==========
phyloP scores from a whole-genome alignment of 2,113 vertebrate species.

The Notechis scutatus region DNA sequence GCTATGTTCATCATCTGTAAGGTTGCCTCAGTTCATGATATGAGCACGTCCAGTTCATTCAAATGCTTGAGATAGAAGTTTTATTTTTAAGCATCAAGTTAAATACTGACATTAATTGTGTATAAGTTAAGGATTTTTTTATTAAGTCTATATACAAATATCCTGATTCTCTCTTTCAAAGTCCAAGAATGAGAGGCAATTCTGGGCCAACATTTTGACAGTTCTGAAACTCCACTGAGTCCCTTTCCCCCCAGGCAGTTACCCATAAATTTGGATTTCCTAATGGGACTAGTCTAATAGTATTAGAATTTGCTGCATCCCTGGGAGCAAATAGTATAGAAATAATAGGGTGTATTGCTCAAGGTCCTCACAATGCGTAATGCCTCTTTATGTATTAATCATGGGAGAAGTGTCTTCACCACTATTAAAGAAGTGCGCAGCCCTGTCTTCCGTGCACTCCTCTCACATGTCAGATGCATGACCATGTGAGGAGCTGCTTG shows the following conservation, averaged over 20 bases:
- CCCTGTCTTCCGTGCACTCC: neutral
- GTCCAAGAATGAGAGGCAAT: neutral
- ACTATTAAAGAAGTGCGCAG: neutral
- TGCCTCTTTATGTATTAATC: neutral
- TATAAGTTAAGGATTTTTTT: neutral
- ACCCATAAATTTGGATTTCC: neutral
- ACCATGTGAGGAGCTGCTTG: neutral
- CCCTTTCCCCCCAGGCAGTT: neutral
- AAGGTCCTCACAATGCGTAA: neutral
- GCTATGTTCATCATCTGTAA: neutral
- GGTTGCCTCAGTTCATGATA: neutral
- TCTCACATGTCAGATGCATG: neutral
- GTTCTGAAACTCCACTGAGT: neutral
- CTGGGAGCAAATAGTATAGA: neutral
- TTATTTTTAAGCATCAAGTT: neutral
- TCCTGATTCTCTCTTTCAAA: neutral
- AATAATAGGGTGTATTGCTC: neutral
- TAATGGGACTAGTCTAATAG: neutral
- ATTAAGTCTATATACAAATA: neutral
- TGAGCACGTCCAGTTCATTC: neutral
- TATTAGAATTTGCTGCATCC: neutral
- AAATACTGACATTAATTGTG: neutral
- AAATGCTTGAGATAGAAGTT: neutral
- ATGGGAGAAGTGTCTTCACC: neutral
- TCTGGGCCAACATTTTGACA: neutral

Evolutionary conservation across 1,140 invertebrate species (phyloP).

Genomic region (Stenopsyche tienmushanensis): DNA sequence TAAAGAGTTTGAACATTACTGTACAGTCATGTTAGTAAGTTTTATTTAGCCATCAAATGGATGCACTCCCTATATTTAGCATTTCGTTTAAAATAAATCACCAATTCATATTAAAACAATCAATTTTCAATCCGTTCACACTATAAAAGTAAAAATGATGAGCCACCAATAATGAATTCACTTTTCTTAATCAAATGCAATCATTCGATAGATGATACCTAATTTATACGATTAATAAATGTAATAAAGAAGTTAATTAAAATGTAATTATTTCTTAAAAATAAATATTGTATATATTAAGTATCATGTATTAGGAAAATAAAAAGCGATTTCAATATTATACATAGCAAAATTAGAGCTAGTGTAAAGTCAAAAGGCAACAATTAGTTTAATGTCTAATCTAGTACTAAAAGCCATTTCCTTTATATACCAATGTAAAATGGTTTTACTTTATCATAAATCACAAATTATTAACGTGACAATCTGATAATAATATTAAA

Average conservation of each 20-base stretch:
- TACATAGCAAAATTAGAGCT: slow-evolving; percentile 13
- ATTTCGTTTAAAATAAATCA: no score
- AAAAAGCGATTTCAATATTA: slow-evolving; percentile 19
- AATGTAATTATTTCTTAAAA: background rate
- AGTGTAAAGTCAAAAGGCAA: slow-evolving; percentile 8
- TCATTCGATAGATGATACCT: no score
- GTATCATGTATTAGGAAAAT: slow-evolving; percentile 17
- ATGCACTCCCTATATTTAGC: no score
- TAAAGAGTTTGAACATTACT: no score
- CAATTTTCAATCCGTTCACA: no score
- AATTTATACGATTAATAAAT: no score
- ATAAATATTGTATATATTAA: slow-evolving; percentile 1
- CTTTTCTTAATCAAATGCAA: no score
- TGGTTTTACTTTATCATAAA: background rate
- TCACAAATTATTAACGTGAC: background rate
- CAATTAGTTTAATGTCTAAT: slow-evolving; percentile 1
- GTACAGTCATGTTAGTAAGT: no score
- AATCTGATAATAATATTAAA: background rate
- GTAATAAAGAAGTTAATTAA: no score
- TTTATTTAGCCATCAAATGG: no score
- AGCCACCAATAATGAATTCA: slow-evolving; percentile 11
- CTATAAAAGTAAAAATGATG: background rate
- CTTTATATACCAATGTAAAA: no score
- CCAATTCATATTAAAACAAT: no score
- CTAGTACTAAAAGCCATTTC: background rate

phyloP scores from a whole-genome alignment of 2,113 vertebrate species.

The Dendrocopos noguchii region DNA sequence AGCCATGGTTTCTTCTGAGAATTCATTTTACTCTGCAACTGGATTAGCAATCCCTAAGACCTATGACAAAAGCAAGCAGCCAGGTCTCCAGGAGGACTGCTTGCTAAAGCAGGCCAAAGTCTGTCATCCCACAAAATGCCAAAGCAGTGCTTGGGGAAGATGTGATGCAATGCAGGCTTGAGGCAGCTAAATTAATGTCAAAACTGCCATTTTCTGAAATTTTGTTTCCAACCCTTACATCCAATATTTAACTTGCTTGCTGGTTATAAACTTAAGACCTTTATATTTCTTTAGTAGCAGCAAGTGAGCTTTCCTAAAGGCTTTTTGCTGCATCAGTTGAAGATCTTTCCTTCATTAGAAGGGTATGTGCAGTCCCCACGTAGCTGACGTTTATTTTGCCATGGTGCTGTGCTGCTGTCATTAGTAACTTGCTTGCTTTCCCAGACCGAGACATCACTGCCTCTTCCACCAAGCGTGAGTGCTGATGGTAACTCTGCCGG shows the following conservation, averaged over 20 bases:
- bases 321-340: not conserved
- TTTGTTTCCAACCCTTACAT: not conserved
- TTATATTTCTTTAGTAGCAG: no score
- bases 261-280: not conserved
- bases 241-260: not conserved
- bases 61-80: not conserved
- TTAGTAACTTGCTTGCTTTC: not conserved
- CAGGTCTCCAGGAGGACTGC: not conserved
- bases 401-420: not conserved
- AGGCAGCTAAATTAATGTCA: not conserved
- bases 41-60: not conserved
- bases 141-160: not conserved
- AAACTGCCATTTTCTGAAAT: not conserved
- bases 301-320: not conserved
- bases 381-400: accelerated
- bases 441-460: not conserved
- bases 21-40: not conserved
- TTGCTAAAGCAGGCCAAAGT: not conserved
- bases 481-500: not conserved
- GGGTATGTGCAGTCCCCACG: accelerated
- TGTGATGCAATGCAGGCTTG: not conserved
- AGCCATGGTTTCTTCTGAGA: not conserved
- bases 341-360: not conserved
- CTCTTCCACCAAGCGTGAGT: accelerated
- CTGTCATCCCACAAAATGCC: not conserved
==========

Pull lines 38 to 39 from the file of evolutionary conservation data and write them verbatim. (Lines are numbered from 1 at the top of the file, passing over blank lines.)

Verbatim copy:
- ATGCACTCCCTATATTTAGC: no score
- TAAAGAGTTTGAACATTACT: no score